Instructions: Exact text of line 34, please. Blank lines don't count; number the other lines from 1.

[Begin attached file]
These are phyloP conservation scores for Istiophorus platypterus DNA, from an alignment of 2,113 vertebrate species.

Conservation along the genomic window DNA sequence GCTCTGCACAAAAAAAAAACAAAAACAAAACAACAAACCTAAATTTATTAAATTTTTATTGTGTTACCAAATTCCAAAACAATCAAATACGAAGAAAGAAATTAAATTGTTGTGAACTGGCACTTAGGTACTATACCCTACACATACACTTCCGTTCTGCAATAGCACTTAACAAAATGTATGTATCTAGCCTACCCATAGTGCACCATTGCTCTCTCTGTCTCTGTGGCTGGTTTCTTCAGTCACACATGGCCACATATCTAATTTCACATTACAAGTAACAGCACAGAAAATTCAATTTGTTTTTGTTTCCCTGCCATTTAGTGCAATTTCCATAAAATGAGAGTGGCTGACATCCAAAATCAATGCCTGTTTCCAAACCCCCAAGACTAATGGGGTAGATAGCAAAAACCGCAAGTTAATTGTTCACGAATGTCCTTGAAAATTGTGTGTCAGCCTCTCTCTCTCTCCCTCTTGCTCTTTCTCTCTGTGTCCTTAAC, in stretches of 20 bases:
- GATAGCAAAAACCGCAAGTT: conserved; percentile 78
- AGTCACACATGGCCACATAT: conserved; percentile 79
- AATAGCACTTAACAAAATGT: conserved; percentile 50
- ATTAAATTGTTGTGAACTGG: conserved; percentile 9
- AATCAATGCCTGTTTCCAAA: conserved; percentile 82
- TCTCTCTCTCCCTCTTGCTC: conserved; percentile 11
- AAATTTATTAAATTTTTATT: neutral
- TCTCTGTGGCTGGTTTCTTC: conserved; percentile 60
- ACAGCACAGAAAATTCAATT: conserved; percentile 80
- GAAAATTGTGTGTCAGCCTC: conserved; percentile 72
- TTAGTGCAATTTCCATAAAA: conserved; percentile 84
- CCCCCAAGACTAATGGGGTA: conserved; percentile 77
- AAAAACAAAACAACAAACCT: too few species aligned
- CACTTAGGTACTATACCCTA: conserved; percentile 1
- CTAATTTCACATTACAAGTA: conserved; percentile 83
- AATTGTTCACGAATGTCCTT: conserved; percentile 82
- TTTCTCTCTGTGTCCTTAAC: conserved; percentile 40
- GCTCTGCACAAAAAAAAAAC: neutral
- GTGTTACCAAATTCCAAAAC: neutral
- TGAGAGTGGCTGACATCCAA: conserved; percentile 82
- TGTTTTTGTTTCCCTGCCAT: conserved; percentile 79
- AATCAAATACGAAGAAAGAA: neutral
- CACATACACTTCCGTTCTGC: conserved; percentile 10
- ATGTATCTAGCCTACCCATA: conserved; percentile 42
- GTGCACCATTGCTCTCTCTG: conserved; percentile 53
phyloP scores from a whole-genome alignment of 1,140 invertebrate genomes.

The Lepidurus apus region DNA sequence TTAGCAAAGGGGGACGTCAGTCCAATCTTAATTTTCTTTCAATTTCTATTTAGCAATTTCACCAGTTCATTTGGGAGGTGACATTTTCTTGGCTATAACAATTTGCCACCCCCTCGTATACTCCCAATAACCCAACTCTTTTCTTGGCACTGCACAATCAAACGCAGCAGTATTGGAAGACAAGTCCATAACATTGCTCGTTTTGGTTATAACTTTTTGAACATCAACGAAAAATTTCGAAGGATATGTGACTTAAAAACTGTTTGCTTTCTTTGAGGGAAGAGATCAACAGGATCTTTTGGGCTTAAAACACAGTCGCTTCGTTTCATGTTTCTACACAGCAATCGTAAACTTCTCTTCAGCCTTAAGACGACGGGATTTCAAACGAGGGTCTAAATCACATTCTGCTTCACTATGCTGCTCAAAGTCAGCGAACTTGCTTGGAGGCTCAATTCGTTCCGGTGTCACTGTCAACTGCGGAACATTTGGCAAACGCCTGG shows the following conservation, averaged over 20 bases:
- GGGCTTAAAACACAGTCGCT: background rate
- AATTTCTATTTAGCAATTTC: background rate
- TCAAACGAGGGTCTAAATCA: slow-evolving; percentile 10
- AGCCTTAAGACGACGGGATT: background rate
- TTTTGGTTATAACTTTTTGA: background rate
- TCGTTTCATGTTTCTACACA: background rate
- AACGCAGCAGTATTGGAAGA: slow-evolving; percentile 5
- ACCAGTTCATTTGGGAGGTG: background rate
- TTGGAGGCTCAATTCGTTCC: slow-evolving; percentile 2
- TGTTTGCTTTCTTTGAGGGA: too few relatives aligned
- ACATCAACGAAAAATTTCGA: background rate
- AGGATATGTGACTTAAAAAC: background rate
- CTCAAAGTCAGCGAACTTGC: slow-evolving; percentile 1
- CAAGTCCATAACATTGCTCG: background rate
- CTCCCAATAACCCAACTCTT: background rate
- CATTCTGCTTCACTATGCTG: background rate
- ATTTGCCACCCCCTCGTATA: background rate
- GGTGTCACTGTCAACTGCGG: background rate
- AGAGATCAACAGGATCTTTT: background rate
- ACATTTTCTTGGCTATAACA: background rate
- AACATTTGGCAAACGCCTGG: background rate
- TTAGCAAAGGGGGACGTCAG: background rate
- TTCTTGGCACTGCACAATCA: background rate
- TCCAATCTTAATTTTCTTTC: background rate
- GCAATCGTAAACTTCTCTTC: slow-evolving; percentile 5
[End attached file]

- TTTTGGTTATAACTTTTTGA: background rate